| ||Anonymous ||The Pros
Coding boot camps are, relative to universities, much cheaper. App Academy is actually free to participate in (although there is a $5,000 deposit you can get back upon course completion, as well as an 18% cut of your first-year salary that App Academy takes), while Dev Bootcamp costs around $14,000 for the whole course. Hack Reactor, which is one of the most expensive ones, is $17,780 for its 12-week program. Compared to the UC schools, which can cost around $30,000 per year, or private schools like Harvard, which can cost over $50,000 a year, coding boot camps have a serious financial edge. In this sense, coding boot camps also provide great second chances for people looking to move into different careers or better support themselves and their families. In addition, boot camps keep the entire experience relevant to the subject. Those who solely want to focus on programming can do just that, because that’s what the entire course is about. There are no general education requirements that you’d have to spend your time with, no extraneous courses to pull your focus away from programming like there are in college – in coding bootcamps, it’s all programming, all the time. Such an intense focus on the subject will surely help drill it into your head. The average college student probably barely remembers what they learn in a semester when finals come around because they’re cramming all different kinds of subjects into their head, but if you’re just working on one thing all the time, at some point, it might just imprint itself into your head for good. The intensity of coding bootcamps is also unrivaled. Many bootcamps structure their programs like demanding full-time jobs, asking students to spend at least 40 hours a week in class and studying. Dev Bootcamp takes this approach a couple further, calling for its students to spend 12 hours a day, six days a week, on learning how to program. That’s a cumulative 72 hours spent every week on coding for a bootcamp that’s 9-12 weeks long, with very specialized, direct attention and instruction from teachers in relatively small classes. Compare that to universities, which can have class sizes spanning in the hundreds, a disinterested lecturer clicking through PowerPoint slides, and classes only a couple hours per week, and you can see just how intensely coding bootcamps drill their instructions into their students.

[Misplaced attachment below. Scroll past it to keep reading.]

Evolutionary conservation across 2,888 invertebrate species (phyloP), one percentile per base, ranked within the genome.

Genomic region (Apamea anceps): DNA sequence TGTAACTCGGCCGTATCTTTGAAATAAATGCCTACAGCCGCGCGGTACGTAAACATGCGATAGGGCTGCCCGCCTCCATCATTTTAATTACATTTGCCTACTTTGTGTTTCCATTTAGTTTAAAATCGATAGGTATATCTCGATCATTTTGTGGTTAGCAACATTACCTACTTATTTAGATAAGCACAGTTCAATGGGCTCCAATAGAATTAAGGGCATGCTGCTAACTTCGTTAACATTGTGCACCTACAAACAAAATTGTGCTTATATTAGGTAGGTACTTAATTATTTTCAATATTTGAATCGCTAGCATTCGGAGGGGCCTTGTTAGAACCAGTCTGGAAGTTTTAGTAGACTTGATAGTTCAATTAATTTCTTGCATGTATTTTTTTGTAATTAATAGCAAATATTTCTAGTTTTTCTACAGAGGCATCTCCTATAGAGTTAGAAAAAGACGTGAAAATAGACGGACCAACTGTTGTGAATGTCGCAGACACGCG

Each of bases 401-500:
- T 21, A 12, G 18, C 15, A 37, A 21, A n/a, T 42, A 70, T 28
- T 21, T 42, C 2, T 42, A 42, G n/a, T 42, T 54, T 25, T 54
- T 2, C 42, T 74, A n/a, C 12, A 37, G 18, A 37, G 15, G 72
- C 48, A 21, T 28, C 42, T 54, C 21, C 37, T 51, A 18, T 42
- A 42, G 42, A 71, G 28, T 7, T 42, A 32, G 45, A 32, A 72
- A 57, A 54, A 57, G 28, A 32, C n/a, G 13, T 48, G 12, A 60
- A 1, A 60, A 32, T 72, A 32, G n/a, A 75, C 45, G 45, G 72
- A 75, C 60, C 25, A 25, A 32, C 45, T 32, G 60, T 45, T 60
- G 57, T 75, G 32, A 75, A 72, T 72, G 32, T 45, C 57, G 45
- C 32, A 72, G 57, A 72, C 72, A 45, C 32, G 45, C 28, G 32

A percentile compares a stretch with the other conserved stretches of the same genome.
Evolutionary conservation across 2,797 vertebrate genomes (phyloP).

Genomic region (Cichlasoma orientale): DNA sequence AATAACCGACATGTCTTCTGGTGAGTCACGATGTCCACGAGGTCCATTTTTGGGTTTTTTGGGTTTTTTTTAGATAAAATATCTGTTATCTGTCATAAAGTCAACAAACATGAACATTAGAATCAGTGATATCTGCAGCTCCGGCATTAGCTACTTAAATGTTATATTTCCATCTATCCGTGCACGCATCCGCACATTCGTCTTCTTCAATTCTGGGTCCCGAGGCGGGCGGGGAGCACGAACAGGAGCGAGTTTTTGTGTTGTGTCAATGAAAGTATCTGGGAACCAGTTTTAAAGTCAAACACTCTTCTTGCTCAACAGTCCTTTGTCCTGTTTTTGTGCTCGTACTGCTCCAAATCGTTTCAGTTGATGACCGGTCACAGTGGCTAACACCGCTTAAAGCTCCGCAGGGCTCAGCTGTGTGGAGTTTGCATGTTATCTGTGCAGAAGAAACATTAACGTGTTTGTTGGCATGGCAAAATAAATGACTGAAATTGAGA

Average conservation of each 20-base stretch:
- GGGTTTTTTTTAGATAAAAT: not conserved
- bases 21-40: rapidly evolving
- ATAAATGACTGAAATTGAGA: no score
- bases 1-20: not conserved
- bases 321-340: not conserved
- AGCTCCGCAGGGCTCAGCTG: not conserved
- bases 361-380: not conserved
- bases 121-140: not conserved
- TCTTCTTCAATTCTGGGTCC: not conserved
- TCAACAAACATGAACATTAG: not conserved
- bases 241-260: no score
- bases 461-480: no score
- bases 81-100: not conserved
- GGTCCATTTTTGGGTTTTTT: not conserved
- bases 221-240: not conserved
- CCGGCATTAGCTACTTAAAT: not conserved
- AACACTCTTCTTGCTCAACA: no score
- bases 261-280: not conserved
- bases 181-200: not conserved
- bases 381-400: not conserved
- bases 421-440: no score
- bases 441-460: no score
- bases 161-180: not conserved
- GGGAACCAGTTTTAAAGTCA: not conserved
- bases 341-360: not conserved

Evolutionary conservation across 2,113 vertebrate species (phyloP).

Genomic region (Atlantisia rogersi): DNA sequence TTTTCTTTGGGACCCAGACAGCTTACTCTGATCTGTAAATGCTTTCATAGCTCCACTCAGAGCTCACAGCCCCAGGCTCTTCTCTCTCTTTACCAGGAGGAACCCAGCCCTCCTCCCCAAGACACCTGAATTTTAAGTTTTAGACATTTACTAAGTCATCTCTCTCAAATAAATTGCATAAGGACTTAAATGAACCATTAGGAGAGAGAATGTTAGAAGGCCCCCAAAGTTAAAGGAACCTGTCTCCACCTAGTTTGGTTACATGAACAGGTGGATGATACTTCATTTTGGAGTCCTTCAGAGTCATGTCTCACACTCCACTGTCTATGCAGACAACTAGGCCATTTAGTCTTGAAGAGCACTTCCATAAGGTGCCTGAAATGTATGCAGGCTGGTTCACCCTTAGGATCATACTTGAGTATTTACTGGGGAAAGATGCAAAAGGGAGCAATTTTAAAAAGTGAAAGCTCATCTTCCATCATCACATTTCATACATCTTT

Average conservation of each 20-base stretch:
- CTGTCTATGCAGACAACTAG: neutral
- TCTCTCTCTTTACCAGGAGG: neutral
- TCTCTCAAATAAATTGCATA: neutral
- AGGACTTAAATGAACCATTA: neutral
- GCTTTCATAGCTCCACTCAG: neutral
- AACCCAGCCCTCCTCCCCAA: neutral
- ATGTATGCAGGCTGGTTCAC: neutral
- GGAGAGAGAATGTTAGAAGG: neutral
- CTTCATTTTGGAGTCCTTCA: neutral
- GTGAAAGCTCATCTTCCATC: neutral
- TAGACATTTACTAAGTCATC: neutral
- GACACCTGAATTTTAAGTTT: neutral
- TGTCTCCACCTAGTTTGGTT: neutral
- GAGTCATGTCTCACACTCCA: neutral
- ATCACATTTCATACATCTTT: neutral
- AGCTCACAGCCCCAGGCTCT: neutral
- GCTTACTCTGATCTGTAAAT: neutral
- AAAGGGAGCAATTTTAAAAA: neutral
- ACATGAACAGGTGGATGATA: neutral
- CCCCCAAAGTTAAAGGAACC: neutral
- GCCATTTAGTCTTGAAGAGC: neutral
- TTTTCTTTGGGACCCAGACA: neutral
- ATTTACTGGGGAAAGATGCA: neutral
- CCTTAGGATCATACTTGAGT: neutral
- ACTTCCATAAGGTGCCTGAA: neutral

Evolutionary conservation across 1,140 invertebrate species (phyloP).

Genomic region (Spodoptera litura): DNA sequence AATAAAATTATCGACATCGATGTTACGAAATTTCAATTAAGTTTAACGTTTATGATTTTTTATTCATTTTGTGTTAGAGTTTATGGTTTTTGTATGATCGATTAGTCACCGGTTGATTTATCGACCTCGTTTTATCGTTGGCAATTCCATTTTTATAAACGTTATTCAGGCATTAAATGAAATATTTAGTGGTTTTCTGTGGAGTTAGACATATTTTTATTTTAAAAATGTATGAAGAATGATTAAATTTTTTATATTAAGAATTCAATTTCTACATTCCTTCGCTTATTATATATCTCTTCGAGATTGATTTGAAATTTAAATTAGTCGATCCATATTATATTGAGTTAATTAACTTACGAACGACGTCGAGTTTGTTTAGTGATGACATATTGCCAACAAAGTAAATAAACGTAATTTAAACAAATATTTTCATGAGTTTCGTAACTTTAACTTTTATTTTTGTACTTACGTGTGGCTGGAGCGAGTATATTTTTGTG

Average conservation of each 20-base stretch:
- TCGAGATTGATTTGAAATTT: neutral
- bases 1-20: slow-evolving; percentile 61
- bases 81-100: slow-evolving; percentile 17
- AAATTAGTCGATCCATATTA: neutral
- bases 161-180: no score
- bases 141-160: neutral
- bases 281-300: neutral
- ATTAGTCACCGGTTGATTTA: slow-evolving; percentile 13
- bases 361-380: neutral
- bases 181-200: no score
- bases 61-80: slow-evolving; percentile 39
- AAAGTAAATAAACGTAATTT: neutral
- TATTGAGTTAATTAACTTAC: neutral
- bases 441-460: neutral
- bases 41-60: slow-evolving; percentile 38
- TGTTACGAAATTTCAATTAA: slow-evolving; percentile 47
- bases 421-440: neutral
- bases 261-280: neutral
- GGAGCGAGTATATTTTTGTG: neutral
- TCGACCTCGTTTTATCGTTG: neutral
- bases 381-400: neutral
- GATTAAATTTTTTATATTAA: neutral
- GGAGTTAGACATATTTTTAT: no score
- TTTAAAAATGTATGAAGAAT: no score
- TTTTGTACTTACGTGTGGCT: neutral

It seems like many of the people drawn to bootcamps are those who either have a little bit of programming experience but did not get a degree in computer science, or those who have found their majors unemployable and want a shot at bettering their lives in a booming industry. However, can you truly become a good programmer in three months? There’s a reason why universities as we know them haven’t changed much: they’re a tried-and-true system. Coding bootcamps love to talk about getting their students into prestigious Silicon Valley or Bay Area tech companies, but the majority of people who work for them are graduates of four-year colleges. Can coding bootcamps like Dev Bootcamp truly emulate the excellence of the programs at MIT, Stanford, or Berkeley? Do they faithfully compress and replicate the experience of hundreds of hours slaving away in labs, working on side projects and group projects, and enrolling in a variety of courses that expand your palette as a programmer? Furthermore, even if coding bootcamps were objectively of the same quality as four-year computer science programs, but just shorter, the significantly decreased timespan should be a serious warning flag to those who aren’t absolutely committed to becoming programmers. Programming can be a difficult, bumpy ride even stretched over four years, so squishing it into three months, or even a year, can result in some serious burnout or exhaustion to say the least. Finally, if you don’t really want to learn web development, bootcamps probably aren’t for you. Going through this comprehensive list of coding bootcamps, you’ll find that the bootcamps seem to be almost entirely oriented towards web dev, with some bootcamps teaching you how to do mobile development. If you’d rather be a software engineer, or work on things like operating systems and network security, then you should probably turn elsewhere. |